Regime shifts from one ecological state to another are often portrayed as sudden, dramatic, and difficult to reverse given the extent of substantial reorganizations in system structure, functions and feedbacks. However, most assessments of regime shifts in terrestrial and aquatic systems have emphasized their physical and/or biological dimensions. Our objective is to illustrate how equivalent concern with ecological and social processes can enhance our ability to understand and navigate ‘social-ecological’ regime shifts. We draw on two coastal lagoon systems experiencing rapid change to provide an empirical foundation for an initial analytical framework. Key issues we address include: 1) distinguishing underlying versus proximate drivers of rapid change (ecological and social); 2) considering appropriate scales of intervention; 3) considering the appropriate unit(s) for understanding regime shifts; 4) reflecting on social equity and the distribution of impacts (and benefits) of regime shifts; 5) assessing the influence of social power in the framing of and response to regime shifts; and 6) clarifying the role of management and governance in the context of rapid social-ecological change. Effective responses to social-ecological regime shifts will require a transition towards interdisciplinary research, inclusion of integrative and scale-specific suite of attributes for assessment, and interventions in management and governance approaches that are more multi-level, collaborative and adaptive.
Social-Ecological Systems and Human Wellbeing
Conventional common property thinking assumes that a central goal of management is to maintain social-ecological systems in a healthy and resilient state, including maintaining the ability of communities to harvest across time and generations. Little research has been done, however, on how common property systems are affected by demographic shifts, the social status of emerging livelihoods, and the employment aspirations of users for their offspring. An empirical case study from Chile (well known for its common property fisheries) suggests that major socio-cultural shifts are now occurring, with a lack of entry by new fishers and an aging population of existing ones. These types of social and cultural changes are increasingly common through globalization and worldwide economic development, and pose significant policy challenges across broad classes of common property systems. The Chilean case reveals that community adaptive capacity can come at the expense of social-ecological common property systems, and highlights the need to consider the broader context of ‘slow’ social variables.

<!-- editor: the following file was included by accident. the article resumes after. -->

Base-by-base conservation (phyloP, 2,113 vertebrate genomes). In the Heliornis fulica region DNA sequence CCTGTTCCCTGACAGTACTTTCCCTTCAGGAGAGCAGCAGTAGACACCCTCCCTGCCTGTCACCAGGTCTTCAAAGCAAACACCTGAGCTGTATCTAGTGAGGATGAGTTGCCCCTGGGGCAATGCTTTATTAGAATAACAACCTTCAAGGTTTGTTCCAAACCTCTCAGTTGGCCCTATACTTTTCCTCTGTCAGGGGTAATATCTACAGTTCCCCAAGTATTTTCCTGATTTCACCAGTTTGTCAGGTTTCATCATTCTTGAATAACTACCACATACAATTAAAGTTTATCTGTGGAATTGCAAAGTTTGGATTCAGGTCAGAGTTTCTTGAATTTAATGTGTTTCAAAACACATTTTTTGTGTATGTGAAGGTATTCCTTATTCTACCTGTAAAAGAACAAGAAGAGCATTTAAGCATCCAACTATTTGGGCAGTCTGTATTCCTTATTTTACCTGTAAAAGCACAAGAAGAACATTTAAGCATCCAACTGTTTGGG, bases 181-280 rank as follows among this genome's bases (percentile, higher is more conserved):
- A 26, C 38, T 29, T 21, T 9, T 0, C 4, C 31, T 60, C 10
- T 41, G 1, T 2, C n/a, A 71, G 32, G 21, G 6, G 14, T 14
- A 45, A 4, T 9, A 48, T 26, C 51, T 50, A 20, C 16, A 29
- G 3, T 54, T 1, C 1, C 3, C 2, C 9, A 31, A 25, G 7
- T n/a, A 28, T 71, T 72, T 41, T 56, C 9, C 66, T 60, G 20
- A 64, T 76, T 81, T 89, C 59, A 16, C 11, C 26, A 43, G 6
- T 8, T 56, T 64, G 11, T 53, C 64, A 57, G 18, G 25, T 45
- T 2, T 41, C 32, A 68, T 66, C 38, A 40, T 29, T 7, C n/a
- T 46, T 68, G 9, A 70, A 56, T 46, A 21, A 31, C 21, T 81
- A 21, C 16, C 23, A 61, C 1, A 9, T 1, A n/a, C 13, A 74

Small-scale fisheries (SSFs) constitute a critical socioeconomic sector by providing a source of income and animal protein for fishing communities worldwide. In Uruguay this sector has traditionally been neglected. More recently, the Uruguayan government has shown an increasing interest in readdressing this situation by setting a high-level policy for SSFs. This paper addresses the long-term process from conceptualization to operationalization of the Ecosystem Approach to Fisheries (EAF) in Uruguayan SSFs. An overview of the social-ecological enabling conditions that facilitated EAF operationalization across four pilot sites is also provided. Long-term results showed that the intrinsic characteristics of each fishery conditioned the goals achieved. Fishery systems with more favorable enabling conditions served as starting points for operationalizing an EAF strategy. By contrast, SSFs with historical conflicts of use and a complex relationship between the fisheries management agency and fishing communities are still challenging. These results were used as learning platforms to strength and enhance the normative framework regarding management of SSFs. Progresses in EAF implementation at pilot sites have provided initial building blocks for scaling practices to other Uruguayan SSFs. The translation of processes and results into the long-term fishery policy allowed establishing an appropriate legal basis for further EAF development at a national level. Despite the above, long-term political will is critical for sustaining responsible fishing practices and the involvement of fishers as stewardships of their own activity.